Halftime Leisure

Sticks and Stones: Will Jokes Ever Hurt Us?

October 8, 2019

In perhaps one of the most controversial comedy specials in the last 10 years, Dave Chappelle opens with a joke about Anthony Bourdain’s suicide. Bourdain, the victims of Michael Jackson, the LGBTQ+ community, and the #MeToo movement are just some of the casualties in Chappelle’s comedic protest of political correctness. 

After walking away from a massive deal with Comedy Central in 2005 and all but disappearing from the comedy scene until recently, in 2017 Netflix offered Chappelle $60 million for three shows. The first two were remarkably political, already touching on sensitive topics, but his most recent show, “Sticks & Stones” scoffs in the face of political correctness in a way that has conservatives championing the comedian.

This special, at times undeniably funny and at others entirely distasteful, begs the age-old question: What is and isn’t off limits in comedy? Ever more relevant in the modern era of cancel culture, this question is hard to answer. To rule out all comedy that plays off stereotypes and sensitive subjects would rule out some of the best, most insightful jokes that we have. 

Chappelle showed us this in his joke about school shooting drills: “While you’re in there training [the students] during these drills, well, aren’t you training the shooter, too?” Succinct, poignant, and perfectly balanced on the line of controversial and hilarious, this joke shows clearly how being inappropriate can be successful. 

I would even venture to say that these sorts of jokes, ones that play on emotionally difficult sociopolitical circumstances, are exactly the types of jokes that need to be made. But what differentiates the good, funny, and potentially controversial jokes from the ones in poor taste? 

There’s an x factor that’s hard to pin down and inherently affects the impact of a joke; sometimes it comes from context, sometimes it comes from tone. Take Blazing Saddles (1974), for example, a notoriously racially insensitive movie. My parents used to love it, but now, after years of growing and learning with the rest of America about what is and isn’t appropriate to laugh about, they could hardly watch the movie the last time they caught it on air. The context changed, and so did the impact of the jokes made—what was once funny is now distasteful. The same could be said about Chappelle’s joke where he pretends to be an Asian man, cartoonish accent and squinting eyes included. In our modern context, that joke is simply distasteful.

But tone is even more important, and the reason why so many of Chappelle’s jokes fell short in this special. Tone isn’t just how a comedian delivers a joke, it’s how the joke sounds—the spirit of the joke, even, what the comedian means by the joke. There was an edge to this special that was palpable. Chappelle knew he was crossing the line and he clearly didn’t care, as he emphasized, “Doesn’t matter what I say. And if you’re at home watching the show on Netflix: remember, bitch, you clicked on my face.” We could hear this edge in Chappelle’s many jokes spoofing on transgender people’s “hilarious predicament,” which were delivered with very little sympathy—Chappelle was laughing at, not with, transgender people.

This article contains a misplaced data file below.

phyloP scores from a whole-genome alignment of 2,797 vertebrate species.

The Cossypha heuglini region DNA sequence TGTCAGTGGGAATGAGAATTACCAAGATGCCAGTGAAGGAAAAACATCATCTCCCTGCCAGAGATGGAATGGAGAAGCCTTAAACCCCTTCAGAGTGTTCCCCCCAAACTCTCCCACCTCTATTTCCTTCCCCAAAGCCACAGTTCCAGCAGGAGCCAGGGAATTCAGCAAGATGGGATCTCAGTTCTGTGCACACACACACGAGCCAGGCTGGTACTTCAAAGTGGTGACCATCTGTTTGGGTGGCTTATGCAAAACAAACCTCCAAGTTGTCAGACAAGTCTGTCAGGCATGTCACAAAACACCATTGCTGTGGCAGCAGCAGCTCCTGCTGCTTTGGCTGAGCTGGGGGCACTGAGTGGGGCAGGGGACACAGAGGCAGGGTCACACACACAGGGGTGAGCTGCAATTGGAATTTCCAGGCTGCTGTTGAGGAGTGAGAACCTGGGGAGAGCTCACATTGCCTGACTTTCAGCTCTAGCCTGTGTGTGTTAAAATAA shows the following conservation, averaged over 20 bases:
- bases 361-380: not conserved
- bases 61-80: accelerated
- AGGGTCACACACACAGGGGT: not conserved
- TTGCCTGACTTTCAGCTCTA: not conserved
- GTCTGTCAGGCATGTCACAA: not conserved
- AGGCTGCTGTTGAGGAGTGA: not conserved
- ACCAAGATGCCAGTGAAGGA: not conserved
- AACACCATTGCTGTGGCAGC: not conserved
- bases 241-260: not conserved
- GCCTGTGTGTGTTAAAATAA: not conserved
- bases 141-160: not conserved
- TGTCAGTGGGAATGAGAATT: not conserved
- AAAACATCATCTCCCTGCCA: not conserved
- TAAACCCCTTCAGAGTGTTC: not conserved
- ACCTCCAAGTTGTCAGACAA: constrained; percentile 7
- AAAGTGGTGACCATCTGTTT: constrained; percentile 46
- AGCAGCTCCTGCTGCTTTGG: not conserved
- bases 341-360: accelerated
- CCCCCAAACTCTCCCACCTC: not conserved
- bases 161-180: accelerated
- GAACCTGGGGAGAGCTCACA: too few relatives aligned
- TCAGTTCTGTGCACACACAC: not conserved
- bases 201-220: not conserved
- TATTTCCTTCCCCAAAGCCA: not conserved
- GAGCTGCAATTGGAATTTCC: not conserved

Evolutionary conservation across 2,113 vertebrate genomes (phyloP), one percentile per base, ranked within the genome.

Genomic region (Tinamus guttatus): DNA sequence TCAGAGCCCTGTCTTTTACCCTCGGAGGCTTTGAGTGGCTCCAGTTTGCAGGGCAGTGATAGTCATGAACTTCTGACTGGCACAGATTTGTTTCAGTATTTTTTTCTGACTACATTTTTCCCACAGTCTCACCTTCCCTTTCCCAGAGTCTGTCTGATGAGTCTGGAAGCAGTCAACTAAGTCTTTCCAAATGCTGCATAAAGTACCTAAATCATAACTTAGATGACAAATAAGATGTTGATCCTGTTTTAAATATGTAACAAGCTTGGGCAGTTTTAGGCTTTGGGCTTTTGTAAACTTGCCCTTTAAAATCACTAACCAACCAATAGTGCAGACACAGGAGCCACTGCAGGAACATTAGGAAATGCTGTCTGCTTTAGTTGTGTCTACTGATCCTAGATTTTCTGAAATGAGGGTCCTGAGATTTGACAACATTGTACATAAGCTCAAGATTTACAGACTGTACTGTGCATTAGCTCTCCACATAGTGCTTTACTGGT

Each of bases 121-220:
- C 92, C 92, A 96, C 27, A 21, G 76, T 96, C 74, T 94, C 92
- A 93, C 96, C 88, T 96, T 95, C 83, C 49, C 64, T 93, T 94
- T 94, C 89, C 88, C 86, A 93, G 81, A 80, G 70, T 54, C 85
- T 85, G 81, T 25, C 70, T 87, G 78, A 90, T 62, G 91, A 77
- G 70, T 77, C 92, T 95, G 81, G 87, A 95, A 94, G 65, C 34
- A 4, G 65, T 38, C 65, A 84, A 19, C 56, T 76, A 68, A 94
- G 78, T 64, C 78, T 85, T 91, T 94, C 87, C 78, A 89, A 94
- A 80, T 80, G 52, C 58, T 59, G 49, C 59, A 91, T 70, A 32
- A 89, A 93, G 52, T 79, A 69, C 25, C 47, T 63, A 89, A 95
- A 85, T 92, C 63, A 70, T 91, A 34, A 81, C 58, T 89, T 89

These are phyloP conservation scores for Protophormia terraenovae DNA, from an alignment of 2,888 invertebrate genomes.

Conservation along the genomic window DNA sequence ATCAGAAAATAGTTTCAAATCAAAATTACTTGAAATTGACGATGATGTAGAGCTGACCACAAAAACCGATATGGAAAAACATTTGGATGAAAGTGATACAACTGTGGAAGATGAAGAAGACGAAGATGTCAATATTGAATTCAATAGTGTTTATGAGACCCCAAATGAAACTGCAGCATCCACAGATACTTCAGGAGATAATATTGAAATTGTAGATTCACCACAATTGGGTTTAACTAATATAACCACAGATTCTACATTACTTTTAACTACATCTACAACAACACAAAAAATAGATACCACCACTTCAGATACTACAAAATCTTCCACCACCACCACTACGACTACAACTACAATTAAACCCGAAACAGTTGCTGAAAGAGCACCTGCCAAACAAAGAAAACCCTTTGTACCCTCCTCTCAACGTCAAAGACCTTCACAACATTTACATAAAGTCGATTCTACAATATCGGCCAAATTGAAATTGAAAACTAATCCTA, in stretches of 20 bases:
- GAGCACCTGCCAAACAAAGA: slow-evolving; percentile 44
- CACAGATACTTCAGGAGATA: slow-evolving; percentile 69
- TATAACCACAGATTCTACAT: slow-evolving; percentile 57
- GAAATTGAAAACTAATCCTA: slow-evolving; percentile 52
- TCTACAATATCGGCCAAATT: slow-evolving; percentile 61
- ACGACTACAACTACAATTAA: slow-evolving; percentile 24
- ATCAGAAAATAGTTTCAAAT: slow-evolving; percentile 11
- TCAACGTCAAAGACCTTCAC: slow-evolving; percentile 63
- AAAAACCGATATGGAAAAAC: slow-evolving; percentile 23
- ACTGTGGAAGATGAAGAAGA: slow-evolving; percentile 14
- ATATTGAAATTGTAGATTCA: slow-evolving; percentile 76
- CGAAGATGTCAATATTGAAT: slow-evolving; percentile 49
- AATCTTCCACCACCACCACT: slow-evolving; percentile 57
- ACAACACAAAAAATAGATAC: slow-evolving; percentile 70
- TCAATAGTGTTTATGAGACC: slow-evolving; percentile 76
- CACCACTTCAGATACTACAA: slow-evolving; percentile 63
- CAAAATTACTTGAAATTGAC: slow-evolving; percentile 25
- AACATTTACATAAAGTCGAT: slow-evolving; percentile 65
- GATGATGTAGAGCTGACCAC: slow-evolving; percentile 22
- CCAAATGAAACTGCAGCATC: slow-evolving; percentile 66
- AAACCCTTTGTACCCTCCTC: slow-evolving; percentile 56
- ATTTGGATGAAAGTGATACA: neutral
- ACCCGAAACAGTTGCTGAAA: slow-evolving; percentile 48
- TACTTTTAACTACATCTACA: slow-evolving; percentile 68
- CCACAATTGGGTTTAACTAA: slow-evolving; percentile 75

Even worse was the extended bit about “The Alphabet People,” referring to the LGBTQ+ community, all driving through the world together in the same car. Chappelle started strong with a joke about the (white) gay men driving the car because they know the roads of oppressions: “In fact, [they] built these roads.” A very good joke, which Chappelle followed with a string of false stereotypes about “alphabet” infighting. Chappelle said the G’s and L’s think the B’s are “fucking gross.” I don’t think so, Dave. This bit is so definitely out of touch with what actually happens in the LGBTQ+ community, one that is much more mutually supportive and intersectional than Chappelle makes out, that it just wasn’t funny. 

Without a doubt, Chappelle’s most effortlessly successful jokes in this special were the ones that only a black comedian would be “allowed” to tell according to PC culture. Chappelle ended an incredibly good story about an encounter with a network representative with a genius punchline that hinged upon his use of the n-word (you have to watch the special for this one). No non-black comedian could as effectively deliver that joke. While joking about Jussie Smollett’s staged assault, Chappelle drives home with a well-timed Nigerian accent exactly how ludicrous it is to claim that two MAGA-hat-wearing black immigrants would supposedly assault Smollett for being black and gay. 

It’s not that comedians can or should only tell jokes about identity groups that they belong to, that’s far from the case. But, the best comedy comes from truth, and the best way to joke about something is from having lived it. That is why Chappelle’s “black” jokes were so good —they felt truthful—while the “Alphabet People” jokes felt stale and unrelatable. Dave Chappelle nailed some laughable, insightful truths in this special—many that had nothing to do with race—but he also missed the mark many times. Some may call his choices politically brave, but it seems to me that by turning off the PC filter, Chappelle seemed to turn off the quality filter, too. Sticks and stones may break bones, but for a comedian, it’s bombed jokes that hurt the most.

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